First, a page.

In The Man From U.N.C.L.E., based on the 1964 MGM television series of the same name, an American spy named Napoleon Solo (Cavill) reluctantly teams up with Russian KGB agent Illya Kuryakin (Hammer) in order to stop an international criminal organization from creating a global catastrophe. In real life, the actors were just as eager to work with one another as they were with director Guy Ritchie.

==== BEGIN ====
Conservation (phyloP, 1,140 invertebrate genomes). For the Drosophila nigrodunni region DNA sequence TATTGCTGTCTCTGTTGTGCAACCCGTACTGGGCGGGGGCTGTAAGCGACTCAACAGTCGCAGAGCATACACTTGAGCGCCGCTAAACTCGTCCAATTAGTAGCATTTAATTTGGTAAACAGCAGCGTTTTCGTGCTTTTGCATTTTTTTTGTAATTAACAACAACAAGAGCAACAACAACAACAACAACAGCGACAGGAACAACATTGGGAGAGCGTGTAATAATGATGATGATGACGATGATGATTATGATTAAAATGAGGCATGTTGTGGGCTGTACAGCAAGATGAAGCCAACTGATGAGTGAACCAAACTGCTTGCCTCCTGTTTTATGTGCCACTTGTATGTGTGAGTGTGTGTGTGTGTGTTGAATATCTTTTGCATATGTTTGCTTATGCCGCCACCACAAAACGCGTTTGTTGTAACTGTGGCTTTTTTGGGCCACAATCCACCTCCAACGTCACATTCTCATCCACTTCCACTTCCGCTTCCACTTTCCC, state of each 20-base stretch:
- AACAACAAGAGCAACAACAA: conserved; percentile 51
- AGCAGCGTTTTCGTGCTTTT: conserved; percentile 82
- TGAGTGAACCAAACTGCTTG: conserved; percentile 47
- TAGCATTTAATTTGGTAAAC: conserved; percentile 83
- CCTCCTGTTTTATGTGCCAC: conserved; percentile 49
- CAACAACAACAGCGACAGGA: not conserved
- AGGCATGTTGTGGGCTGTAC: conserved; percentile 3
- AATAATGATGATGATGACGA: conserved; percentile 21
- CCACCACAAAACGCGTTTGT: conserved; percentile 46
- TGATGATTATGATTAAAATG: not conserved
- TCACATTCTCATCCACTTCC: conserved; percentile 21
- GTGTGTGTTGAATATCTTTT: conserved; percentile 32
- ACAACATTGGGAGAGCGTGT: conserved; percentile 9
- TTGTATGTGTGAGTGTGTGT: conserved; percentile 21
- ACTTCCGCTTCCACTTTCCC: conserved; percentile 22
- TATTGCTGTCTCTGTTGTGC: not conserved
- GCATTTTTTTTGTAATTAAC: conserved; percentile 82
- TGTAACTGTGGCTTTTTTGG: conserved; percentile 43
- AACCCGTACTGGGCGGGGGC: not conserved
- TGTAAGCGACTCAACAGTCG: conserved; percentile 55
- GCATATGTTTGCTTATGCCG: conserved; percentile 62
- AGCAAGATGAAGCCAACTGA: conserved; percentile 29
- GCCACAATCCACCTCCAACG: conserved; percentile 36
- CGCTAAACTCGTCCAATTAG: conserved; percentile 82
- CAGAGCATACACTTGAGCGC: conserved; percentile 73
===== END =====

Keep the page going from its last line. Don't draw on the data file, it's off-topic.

"The great dynamic that Guy creates on set, and I think he maybe even sometimes picked his actors for, is their ability to get on and create and enjoyable environment to work in," Cavill, 32, told E! News at a press junket in London Tuesday. Hammer, 28, added that the famous filmmaker wanted to ensure that his actors are able "to get along with anybody." In fact, he explained, "He doesn't want to hire anybody who's going to show up on set and make it difficult at all, because it's his crew. It's his people. He knows everybody who worked on the movie. They've all worked on another movie of his—literally, every single person—so he doesn't want to bring in a new sort of monkey wrench. You know? He wants everybody to sort of fall [in line] and fit in, and to his credit, he did great casting. Everybody got along really well."